Figure 6
RAB-11 and the ESCRT complex mediate extracellular vesicle production

Next, we examined a role for the ESCRT complex in ectosome formation. The ESCRT complex is broken into four subcomplexes: ESCRT-0 clusters cargo and recruits ESCRT-I; ESCRT-I and ESCRT-II form membrane buds; and ESCRT-III causes vesicle scission and release [19]. We found that dsRNA targeting ESCRT-0 or ESCRT-I complex members were able to partially suppress tat-5 membrane thickening (Figure 6B; Table S1). For example, only 33% of embryos from tat-5 + hgrs-1 (ESCRT-0) injections and 40% of embryos from tat-5 + vps-28 (ESCRT-I) injections showed severe membrane thickening (Figure 6F,G). Targeting ESCRT-II, ESCRT-III (Figure 6H), or associated factors VPS-4 and ALX-1 did not significantly suppress membrane thickenings, although these proteins could be involved in ectosome release rather than bud formation (see Discussion). Thus, these suppression and localization data suggest that ESCRT complex proteins are recruited to the plasma membrane in tat-5 embryos and are required to bud vesicles out of the cell.

Discussion

Impact of cell surface organization on morphogenesis

The lethality of tat-5 embryos highlights the importance of proper surface membrane structure for cell shape changes and morphogenesis. We propose that the accumulation of intercellular ectosomes in tat-5 embryos compromises morphogenesis by disrupting adhesion. For example, anterior spreading of the EMS cell and endodermal cell ingression do not occur in tat-5 embryos, and both of these events involve the formation of adhesive cellular protrusions [30, 31]. Although similar morphogenetic defects can arise from improper cell specification, specification occurs normally in tat-5 early embryos.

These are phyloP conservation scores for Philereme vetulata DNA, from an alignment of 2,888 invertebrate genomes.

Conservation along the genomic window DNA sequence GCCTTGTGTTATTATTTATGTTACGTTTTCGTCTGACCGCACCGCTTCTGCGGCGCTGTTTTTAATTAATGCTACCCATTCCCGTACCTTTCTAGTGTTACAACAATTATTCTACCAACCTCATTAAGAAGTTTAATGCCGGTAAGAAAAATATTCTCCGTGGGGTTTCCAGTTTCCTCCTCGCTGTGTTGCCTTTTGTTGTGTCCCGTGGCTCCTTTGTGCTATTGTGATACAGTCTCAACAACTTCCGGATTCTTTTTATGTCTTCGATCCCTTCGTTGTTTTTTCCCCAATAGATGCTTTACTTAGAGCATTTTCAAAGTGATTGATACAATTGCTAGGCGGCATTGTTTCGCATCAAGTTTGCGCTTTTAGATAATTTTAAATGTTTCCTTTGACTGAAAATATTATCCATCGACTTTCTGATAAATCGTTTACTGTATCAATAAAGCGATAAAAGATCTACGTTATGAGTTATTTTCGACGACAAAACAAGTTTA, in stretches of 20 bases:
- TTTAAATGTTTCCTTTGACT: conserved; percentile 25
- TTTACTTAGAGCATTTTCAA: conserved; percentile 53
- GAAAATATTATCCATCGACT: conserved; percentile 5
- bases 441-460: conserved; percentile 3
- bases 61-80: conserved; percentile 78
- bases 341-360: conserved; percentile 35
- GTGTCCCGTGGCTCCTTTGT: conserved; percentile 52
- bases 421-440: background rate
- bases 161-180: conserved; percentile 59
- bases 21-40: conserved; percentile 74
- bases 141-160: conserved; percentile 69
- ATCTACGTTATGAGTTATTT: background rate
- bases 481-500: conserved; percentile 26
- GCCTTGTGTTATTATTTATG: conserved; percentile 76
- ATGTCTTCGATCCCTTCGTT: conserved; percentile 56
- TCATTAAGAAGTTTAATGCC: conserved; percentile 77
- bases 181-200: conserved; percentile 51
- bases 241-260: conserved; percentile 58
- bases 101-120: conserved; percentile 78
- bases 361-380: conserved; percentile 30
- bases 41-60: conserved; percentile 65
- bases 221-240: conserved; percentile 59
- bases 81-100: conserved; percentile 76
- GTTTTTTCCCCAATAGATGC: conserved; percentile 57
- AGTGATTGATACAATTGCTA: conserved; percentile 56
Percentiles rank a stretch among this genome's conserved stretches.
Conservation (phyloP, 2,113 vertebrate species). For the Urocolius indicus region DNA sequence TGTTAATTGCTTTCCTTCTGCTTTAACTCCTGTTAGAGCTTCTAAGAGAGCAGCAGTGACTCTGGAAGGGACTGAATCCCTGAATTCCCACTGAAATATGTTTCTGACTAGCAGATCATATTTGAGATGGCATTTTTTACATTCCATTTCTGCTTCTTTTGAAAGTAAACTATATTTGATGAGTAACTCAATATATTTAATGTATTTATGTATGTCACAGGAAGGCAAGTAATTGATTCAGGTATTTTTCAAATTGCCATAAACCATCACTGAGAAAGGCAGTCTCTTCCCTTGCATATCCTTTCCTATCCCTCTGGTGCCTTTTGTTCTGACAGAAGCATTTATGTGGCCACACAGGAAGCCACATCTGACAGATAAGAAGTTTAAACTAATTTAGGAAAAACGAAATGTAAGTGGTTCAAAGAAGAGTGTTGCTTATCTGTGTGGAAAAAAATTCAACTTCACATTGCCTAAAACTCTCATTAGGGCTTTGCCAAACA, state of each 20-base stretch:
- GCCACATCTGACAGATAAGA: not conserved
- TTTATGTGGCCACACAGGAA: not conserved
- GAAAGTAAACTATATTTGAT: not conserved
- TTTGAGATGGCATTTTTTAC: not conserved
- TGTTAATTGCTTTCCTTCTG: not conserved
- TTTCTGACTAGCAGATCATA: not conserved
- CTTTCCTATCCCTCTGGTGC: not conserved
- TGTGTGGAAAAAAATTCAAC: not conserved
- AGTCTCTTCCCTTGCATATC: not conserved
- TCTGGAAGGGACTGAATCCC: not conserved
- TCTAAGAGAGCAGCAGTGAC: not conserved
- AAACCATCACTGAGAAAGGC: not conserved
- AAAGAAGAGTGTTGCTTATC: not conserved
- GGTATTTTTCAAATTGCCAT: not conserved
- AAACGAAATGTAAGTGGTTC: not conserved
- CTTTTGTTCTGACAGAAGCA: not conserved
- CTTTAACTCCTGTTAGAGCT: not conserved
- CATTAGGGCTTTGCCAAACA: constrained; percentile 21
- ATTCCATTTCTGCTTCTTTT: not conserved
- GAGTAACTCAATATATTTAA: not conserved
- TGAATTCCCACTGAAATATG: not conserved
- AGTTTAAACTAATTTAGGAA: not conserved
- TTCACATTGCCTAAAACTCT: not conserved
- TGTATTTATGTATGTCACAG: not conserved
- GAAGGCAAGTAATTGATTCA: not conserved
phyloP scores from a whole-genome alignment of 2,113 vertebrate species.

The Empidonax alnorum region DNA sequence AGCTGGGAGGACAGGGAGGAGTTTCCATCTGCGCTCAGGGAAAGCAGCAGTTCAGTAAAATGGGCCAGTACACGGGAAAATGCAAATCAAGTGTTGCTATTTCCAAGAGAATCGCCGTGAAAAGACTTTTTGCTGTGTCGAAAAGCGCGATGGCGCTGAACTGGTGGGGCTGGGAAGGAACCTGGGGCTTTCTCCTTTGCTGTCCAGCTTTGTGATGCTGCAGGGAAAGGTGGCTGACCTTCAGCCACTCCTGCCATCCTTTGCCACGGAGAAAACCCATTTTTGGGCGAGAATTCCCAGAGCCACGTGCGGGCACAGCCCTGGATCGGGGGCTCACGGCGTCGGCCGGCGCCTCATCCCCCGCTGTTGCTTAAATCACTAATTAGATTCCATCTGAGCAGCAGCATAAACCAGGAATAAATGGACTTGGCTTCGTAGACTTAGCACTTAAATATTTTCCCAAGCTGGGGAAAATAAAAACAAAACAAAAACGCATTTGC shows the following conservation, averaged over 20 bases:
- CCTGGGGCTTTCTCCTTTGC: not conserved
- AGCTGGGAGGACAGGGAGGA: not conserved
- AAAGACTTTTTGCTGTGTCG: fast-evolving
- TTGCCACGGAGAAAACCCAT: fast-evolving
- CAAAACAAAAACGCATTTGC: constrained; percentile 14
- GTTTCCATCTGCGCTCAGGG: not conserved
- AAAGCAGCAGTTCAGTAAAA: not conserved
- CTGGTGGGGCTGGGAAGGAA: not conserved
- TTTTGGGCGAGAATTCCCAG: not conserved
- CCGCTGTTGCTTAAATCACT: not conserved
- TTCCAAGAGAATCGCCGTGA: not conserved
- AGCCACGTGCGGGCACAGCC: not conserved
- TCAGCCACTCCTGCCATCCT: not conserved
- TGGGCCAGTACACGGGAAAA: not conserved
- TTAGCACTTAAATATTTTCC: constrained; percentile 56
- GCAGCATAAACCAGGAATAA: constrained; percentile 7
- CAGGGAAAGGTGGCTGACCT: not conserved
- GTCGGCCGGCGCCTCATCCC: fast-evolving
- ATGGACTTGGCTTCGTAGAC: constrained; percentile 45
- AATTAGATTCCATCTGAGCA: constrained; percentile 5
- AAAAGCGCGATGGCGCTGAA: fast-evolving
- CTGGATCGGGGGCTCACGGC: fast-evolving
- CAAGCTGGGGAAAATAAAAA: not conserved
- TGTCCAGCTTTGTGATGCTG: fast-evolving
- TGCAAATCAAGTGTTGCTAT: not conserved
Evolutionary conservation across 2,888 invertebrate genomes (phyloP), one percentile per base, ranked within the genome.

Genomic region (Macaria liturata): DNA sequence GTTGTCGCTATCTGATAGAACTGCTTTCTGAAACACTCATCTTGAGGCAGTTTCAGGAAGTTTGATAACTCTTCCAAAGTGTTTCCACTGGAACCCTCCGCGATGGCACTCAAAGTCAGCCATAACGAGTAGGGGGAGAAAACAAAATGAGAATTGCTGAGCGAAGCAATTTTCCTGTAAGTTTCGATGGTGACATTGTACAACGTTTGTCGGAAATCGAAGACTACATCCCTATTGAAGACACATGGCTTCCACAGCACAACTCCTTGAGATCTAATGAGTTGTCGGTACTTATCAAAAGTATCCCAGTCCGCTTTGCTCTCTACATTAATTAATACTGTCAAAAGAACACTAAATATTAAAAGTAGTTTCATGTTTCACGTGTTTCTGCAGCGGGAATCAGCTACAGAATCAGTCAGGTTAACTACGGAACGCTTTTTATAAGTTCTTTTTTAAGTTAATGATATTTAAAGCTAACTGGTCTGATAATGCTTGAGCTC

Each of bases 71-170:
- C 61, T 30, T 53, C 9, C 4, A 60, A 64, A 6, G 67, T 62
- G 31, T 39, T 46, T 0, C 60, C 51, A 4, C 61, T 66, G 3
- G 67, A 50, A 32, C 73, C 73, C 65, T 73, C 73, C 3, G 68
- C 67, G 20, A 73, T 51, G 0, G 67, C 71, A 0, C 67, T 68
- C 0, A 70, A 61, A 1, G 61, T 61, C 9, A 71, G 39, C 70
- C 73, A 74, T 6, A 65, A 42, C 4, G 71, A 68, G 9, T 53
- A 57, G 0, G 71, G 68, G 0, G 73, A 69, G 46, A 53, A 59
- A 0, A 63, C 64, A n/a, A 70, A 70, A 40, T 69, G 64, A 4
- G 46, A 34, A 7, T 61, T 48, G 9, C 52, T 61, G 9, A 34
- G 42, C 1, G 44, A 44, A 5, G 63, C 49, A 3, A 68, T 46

Plasma membrane aminophospholipids and ectosome formation

PS and PE are externalized on ectosomes, and it was proposed that their externalization induces ectosome formation [4]. Our system allows us to test the potential contributions of PS and PE separately because of the specific effects tat-1 and tat-5 mutants have on lipid localization. PS asymmetry was not disrupted on the plasma membrane or on ectosomes in tat-5 embryos. Additionally, despite the dramatic externalization of PS in tat-1 mutants, they do not accumulate excess surface membrane (our unpublished data). Therefore, although PS externalization has important signaling roles [32], PS externalization is neither necessary nor sufficient for ectosome formation. Although TAT-5 could regulate additional lipids, the physical characteristics of PE (described below) support the hypothesis that the loss of PE asymmetry induces ectosome budding.

A model for ectosome formation

TAT-5 is the first protein shown to repress both PE externalization and ectosome production, and provides a potential link between these events. PE externalization occurs slowly unless induced by lipid scramblases, which abolish lipid asymmetry [32]. We predict that TAT-5 opposes the action of a scramblase to maintain PE asymmetry and inhibit ectosome formation (Figure 7). Patients with Scott syndrome, whose platelets fail to release ECVs [6], were found to carry mutations in a potential scramblase [33], further correlating loss of lipid asymmetry and ECV production. This raises the possibility that human P4-ATPases (such as TAT-5 homologs ATP9A/B) may regulate ECV formation and coagulation in platelets.

Figure 7
Two models for the role of TAT-5 and PE externalization in ectosome production

PE is an abundant, zwitterionic lipid with a small headgroup and conical shape [5], and we can envision both indirect and direct roles for PE in budding (Figure 7A–B). First, PE externalization could alter the local charge of the plasma membrane by increasing the density of sparser lipids in the inner leaflet, such as anionic PS and phosphatidylinositols (PI), resulting in the formation of anionic microdomains. Anionic microdomains could recruit or stabilize membrane-sculpting proteins that promote ectosome formation (Figure 7A). For example, mammalian Hrs (ESCRT-0) binds anionic lipids [19]. We observed that HGRS-1/Hrs was required for efficient ectosome production, and ESCRT proteins were enriched at the cell surface in tat-5 embryos. Clathrin, which was similarly enriched at the cell surface in tat-5 embryos, can also bind to anionic lipids or be recruited by Hrs [19, 34].